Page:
Reinforcing the Reserve Bank’s independence, while not allocating extra to Land Reform and National Health Insurance…

…just a few of the take-outs from Minister Tito Mboweni’s budget that was tabled in Parliament yesterday.

In what was broadly regarded as a “Surprise Budget”, after pundits expected it to be a “Do or Die/Austerity Budget”, Minister Mboweni presented a balancing act that few expected he could!

By shifting the pain of paying for maladministration and policy confusion away from the long-suffering, and already-overtaxed South African people, and referred much of this over to the Public Sector, Minister Mboweni effectively cracked his knuckles and showed that this administration is the new Sherriff in town. This important dynamic certainly pleased the market, with bond yields and ZAR both strengthening nicely, but it certainly brings political consequences that remain to be seen…

Resoundingly positive, though, are the additional allocations made to increase the funding and budgets of the National Prosecuting Authority (NPA), Special Investigations Unit (SIU), and the Criminal Justice System – in his last budget, Minister Mboweni increased funding by some R1bn to these departments. The increase of a further R2.4bn in funding this year, aims the sights of the Justice System squarely at the corrupt politicos who still (somehow) occupy the very seats in government that enabled them to misappropriate the immeasurable sums of money that they did… Hope springs!

Unfortunately the expectation that our State Owned Entities (SOEs) will soon be financially independent and not reliant on taxpayer-funded bailouts remains elusive. With Eskom’s newly-appointed CEO, Andre de Ruyter, at the helm and bringing a more pragmatic approach to managing load-shedding while maintaining and repairing Eskom’s aging & ailing fleet of power stations, and SAA in a massive cost-cutting drive under business rescue, the anticipation for fewer bailouts in the future may potentially become a reality yet!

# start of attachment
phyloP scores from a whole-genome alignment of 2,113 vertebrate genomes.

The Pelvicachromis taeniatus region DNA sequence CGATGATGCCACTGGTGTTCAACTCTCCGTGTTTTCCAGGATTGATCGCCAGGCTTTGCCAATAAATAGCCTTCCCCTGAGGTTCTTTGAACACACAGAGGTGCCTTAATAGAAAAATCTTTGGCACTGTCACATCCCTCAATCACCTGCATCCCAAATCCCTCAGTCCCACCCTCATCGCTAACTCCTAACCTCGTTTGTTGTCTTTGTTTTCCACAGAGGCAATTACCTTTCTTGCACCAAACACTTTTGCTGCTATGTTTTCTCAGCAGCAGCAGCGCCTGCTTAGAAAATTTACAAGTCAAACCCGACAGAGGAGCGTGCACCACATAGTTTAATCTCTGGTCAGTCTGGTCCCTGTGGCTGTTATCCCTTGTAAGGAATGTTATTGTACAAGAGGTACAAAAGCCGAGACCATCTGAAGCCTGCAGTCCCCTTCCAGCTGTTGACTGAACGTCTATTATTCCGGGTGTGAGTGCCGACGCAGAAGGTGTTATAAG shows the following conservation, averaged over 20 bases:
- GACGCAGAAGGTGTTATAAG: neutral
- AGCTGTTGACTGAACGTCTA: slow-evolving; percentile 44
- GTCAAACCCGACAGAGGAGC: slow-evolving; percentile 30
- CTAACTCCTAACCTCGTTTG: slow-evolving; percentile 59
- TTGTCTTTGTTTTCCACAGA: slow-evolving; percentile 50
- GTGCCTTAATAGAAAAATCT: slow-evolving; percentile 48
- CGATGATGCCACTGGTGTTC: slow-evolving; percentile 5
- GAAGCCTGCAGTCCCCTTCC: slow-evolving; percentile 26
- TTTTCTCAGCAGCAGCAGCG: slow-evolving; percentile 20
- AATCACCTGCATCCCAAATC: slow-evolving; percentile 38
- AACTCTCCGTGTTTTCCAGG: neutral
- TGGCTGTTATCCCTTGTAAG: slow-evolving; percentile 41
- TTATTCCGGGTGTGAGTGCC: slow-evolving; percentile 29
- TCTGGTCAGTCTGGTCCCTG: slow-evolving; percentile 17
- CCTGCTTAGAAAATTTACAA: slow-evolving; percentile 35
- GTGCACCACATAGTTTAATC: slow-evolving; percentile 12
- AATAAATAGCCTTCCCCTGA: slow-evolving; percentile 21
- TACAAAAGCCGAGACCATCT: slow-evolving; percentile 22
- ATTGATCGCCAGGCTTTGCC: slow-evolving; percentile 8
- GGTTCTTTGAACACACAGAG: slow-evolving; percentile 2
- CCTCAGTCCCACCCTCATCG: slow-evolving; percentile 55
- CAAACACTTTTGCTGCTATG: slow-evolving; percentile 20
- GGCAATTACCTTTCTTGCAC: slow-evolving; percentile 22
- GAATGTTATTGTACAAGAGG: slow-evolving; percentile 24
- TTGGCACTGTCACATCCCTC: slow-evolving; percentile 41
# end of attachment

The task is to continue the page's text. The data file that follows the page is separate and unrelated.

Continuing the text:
The Key Features of the Budget that impact you, as an investor and taxpayer are:
  1. Above-inflation increases to tax-brackets and rebates

a. Every individual taxpayer, as well as trusts, enjoy marginal tax-relief across all brackets, and an increase in tax thresholds, rebates, and even medical aid tax credits

  1. Tax-Free Savings Account annual caps increase from R33,000 to R36,000
  2. Company Tax rates, Interest exemptions, Capital Gains exclusions, Dividends Tax, Retirement Lump Sums and VAT all remain unchanged into the coming tax year
  3. Removing the need for South Africans to financially emigrate – South Africans will be able to still live overseas and keep bank accounts, property and ties to country

All in all, the challenges faced by Minister Mboweni are as unenviable as anyone can imagine. Yet he certainly presented the Finance Ministry’s intentions to steer the ship, RMS South Africa, onto a path of fiscal consolidation and higher growth. What has been missing until now is confidence – this Budget will likely do its bit, along with the prospect of lower interest rates later this year. A few Guptas and State Capture perpetrators in orange-onesies is the next key step, and that what is really missing before we crack open that bottle of 25-year Old Single Malt… (which, ironically, will cost you an extra R2,89 in sin taxes!)